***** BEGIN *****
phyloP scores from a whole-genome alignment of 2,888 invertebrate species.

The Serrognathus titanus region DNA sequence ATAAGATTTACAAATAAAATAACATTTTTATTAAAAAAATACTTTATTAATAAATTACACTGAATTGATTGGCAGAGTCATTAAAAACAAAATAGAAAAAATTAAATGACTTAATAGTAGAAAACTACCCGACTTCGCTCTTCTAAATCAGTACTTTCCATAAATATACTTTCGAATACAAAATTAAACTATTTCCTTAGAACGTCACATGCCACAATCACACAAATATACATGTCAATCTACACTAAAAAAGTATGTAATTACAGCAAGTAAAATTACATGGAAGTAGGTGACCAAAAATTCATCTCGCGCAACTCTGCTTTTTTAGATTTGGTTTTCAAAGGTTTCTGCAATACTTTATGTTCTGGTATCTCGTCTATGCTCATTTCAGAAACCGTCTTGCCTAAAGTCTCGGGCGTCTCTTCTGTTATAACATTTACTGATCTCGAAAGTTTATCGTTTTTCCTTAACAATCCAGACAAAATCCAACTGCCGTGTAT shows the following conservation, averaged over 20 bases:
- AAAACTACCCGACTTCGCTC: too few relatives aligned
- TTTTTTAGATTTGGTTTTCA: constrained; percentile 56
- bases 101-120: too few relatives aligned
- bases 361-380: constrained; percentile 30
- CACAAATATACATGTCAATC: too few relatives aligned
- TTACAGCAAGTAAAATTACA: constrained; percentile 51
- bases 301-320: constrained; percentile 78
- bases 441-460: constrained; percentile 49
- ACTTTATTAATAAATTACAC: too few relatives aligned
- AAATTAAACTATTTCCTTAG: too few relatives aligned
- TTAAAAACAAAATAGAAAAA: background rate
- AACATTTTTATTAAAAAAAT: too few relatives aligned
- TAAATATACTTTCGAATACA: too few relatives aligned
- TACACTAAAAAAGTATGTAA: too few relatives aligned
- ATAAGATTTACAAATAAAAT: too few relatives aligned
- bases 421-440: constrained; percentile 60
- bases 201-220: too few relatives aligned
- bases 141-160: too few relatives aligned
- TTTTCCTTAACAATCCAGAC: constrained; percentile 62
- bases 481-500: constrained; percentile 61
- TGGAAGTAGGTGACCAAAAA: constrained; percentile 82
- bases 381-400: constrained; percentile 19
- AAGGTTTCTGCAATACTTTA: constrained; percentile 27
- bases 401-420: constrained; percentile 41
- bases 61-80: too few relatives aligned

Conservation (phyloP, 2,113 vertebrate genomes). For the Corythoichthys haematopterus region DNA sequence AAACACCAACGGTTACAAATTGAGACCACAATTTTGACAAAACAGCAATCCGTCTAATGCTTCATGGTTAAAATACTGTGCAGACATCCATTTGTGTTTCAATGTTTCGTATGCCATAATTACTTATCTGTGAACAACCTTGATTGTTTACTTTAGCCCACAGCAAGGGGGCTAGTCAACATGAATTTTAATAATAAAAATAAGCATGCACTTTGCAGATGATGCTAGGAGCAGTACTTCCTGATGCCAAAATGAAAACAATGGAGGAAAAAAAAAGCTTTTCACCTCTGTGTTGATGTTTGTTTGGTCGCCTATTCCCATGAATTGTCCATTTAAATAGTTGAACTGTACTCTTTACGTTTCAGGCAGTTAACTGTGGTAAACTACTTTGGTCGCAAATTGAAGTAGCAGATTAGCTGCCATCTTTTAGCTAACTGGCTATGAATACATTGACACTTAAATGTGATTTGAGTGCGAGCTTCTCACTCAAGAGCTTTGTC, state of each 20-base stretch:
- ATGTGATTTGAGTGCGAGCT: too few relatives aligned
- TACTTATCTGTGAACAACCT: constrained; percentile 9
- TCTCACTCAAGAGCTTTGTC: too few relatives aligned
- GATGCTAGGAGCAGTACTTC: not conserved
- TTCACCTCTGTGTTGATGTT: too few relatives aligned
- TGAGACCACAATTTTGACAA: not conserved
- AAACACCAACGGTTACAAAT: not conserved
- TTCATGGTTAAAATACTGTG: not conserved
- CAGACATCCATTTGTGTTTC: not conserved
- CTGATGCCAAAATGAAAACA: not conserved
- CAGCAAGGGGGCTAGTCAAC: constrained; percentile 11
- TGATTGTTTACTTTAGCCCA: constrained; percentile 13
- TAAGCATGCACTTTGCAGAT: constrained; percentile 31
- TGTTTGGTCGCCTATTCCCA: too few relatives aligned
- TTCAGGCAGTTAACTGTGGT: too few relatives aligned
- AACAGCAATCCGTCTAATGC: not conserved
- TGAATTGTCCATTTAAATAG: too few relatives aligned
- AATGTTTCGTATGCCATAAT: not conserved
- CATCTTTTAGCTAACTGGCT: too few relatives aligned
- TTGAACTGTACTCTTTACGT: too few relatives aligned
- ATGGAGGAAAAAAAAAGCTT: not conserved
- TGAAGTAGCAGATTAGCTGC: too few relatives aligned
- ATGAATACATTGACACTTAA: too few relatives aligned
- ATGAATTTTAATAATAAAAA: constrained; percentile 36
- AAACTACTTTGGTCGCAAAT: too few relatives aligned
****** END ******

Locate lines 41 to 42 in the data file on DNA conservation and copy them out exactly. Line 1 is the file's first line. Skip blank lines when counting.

- TAAGCATGCACTTTGCAGAT: constrained; percentile 31
- TGTTTGGTCGCCTATTCCCA: too few relatives aligned